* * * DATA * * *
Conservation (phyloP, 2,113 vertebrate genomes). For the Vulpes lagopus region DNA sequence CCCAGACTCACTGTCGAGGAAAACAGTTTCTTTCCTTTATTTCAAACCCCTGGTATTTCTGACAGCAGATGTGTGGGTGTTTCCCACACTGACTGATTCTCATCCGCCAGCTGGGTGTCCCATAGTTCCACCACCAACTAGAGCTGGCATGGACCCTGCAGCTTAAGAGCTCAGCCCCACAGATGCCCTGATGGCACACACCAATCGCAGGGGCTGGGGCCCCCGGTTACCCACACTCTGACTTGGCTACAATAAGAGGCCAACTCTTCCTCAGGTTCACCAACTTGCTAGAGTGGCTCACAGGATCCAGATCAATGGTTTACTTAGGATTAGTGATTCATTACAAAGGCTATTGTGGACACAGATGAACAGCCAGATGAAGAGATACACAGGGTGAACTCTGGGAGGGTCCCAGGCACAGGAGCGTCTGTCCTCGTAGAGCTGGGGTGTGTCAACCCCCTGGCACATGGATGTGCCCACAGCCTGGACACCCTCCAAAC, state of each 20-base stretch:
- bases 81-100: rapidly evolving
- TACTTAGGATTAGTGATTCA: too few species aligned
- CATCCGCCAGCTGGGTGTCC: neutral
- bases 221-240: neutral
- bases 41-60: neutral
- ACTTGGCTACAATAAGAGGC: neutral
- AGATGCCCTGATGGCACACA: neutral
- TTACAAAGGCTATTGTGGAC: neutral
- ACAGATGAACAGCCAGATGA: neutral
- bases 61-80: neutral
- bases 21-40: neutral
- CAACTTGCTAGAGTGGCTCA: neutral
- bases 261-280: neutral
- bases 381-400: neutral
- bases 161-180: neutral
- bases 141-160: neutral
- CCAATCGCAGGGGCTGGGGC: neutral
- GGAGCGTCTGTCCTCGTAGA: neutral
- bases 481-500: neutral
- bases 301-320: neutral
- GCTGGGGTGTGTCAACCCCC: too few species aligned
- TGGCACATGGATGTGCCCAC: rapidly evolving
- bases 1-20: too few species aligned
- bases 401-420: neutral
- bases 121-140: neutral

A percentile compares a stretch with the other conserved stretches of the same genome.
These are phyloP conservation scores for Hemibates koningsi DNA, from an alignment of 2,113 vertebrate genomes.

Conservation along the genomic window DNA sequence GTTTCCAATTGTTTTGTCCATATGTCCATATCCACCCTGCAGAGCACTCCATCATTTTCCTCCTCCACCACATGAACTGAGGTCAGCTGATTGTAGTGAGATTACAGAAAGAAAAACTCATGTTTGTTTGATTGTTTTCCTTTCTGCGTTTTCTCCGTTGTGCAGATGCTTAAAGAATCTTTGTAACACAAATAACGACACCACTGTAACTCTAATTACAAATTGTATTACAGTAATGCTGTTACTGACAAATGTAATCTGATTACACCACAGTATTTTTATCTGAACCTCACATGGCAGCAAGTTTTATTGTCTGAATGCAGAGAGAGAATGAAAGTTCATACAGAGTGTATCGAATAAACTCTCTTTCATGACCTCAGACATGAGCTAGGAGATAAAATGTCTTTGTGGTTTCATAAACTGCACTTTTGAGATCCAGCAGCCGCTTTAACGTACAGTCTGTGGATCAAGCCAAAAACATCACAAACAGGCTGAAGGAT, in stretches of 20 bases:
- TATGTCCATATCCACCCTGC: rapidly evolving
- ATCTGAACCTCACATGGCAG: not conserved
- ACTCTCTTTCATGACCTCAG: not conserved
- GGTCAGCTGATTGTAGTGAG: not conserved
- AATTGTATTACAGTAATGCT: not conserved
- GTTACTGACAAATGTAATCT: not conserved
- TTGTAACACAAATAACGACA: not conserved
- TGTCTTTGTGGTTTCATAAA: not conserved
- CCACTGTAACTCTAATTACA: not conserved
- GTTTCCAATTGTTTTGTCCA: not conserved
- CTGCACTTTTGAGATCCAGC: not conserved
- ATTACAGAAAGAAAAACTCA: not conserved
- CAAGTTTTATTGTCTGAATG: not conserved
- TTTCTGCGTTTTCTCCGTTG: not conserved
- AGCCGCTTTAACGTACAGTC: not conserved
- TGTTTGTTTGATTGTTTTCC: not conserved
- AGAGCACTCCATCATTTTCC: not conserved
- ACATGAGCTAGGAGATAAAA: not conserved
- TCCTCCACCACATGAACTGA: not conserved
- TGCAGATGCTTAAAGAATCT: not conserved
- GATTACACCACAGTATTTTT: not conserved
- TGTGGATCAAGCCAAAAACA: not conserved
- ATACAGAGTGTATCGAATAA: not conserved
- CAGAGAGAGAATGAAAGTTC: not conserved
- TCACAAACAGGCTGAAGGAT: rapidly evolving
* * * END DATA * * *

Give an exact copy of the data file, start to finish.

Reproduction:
Conservation (phyloP, 2,113 vertebrate genomes). For the Vulpes lagopus region DNA sequence CCCAGACTCACTGTCGAGGAAAACAGTTTCTTTCCTTTATTTCAAACCCCTGGTATTTCTGACAGCAGATGTGTGGGTGTTTCCCACACTGACTGATTCTCATCCGCCAGCTGGGTGTCCCATAGTTCCACCACCAACTAGAGCTGGCATGGACCCTGCAGCTTAAGAGCTCAGCCCCACAGATGCCCTGATGGCACACACCAATCGCAGGGGCTGGGGCCCCCGGTTACCCACACTCTGACTTGGCTACAATAAGAGGCCAACTCTTCCTCAGGTTCACCAACTTGCTAGAGTGGCTCACAGGATCCAGATCAATGGTTTACTTAGGATTAGTGATTCATTACAAAGGCTATTGTGGACACAGATGAACAGCCAGATGAAGAGATACACAGGGTGAACTCTGGGAGGGTCCCAGGCACAGGAGCGTCTGTCCTCGTAGAGCTGGGGTGTGTCAACCCCCTGGCACATGGATGTGCCCACAGCCTGGACACCCTCCAAAC, state of each 20-base stretch:
- bases 81-100: rapidly evolving
- TACTTAGGATTAGTGATTCA: too few species aligned
- CATCCGCCAGCTGGGTGTCC: neutral
- bases 221-240: neutral
- bases 41-60: neutral
- ACTTGGCTACAATAAGAGGC: neutral
- AGATGCCCTGATGGCACACA: neutral
- TTACAAAGGCTATTGTGGAC: neutral
- ACAGATGAACAGCCAGATGA: neutral
- bases 61-80: neutral
- bases 21-40: neutral
- CAACTTGCTAGAGTGGCTCA: neutral
- bases 261-280: neutral
- bases 381-400: neutral
- bases 161-180: neutral
- bases 141-160: neutral
- CCAATCGCAGGGGCTGGGGC: neutral
- GGAGCGTCTGTCCTCGTAGA: neutral
- bases 481-500: neutral
- bases 301-320: neutral
- GCTGGGGTGTGTCAACCCCC: too few species aligned
- TGGCACATGGATGTGCCCAC: rapidly evolving
- bases 1-20: too few species aligned
- bases 401-420: neutral
- bases 121-140: neutral

A percentile compares a stretch with the other conserved stretches of the same genome.
These are phyloP conservation scores for Hemibates koningsi DNA, from an alignment of 2,113 vertebrate genomes.

Conservation along the genomic window DNA sequence GTTTCCAATTGTTTTGTCCATATGTCCATATCCACCCTGCAGAGCACTCCATCATTTTCCTCCTCCACCACATGAACTGAGGTCAGCTGATTGTAGTGAGATTACAGAAAGAAAAACTCATGTTTGTTTGATTGTTTTCCTTTCTGCGTTTTCTCCGTTGTGCAGATGCTTAAAGAATCTTTGTAACACAAATAACGACACCACTGTAACTCTAATTACAAATTGTATTACAGTAATGCTGTTACTGACAAATGTAATCTGATTACACCACAGTATTTTTATCTGAACCTCACATGGCAGCAAGTTTTATTGTCTGAATGCAGAGAGAGAATGAAAGTTCATACAGAGTGTATCGAATAAACTCTCTTTCATGACCTCAGACATGAGCTAGGAGATAAAATGTCTTTGTGGTTTCATAAACTGCACTTTTGAGATCCAGCAGCCGCTTTAACGTACAGTCTGTGGATCAAGCCAAAAACATCACAAACAGGCTGAAGGAT, in stretches of 20 bases:
- TATGTCCATATCCACCCTGC: rapidly evolving
- ATCTGAACCTCACATGGCAG: not conserved
- ACTCTCTTTCATGACCTCAG: not conserved
- GGTCAGCTGATTGTAGTGAG: not conserved
- AATTGTATTACAGTAATGCT: not conserved
- GTTACTGACAAATGTAATCT: not conserved
- TTGTAACACAAATAACGACA: not conserved
- TGTCTTTGTGGTTTCATAAA: not conserved
- CCACTGTAACTCTAATTACA: not conserved
- GTTTCCAATTGTTTTGTCCA: not conserved
- CTGCACTTTTGAGATCCAGC: not conserved
- ATTACAGAAAGAAAAACTCA: not conserved
- CAAGTTTTATTGTCTGAATG: not conserved
- TTTCTGCGTTTTCTCCGTTG: not conserved
- AGCCGCTTTAACGTACAGTC: not conserved
- TGTTTGTTTGATTGTTTTCC: not conserved
- AGAGCACTCCATCATTTTCC: not conserved
- ACATGAGCTAGGAGATAAAA: not conserved
- TCCTCCACCACATGAACTGA: not conserved
- TGCAGATGCTTAAAGAATCT: not conserved
- GATTACACCACAGTATTTTT: not conserved
- TGTGGATCAAGCCAAAAACA: not conserved
- ATACAGAGTGTATCGAATAA: not conserved
- CAGAGAGAGAATGAAAGTTC: not conserved
- TCACAAACAGGCTGAAGGAT: rapidly evolving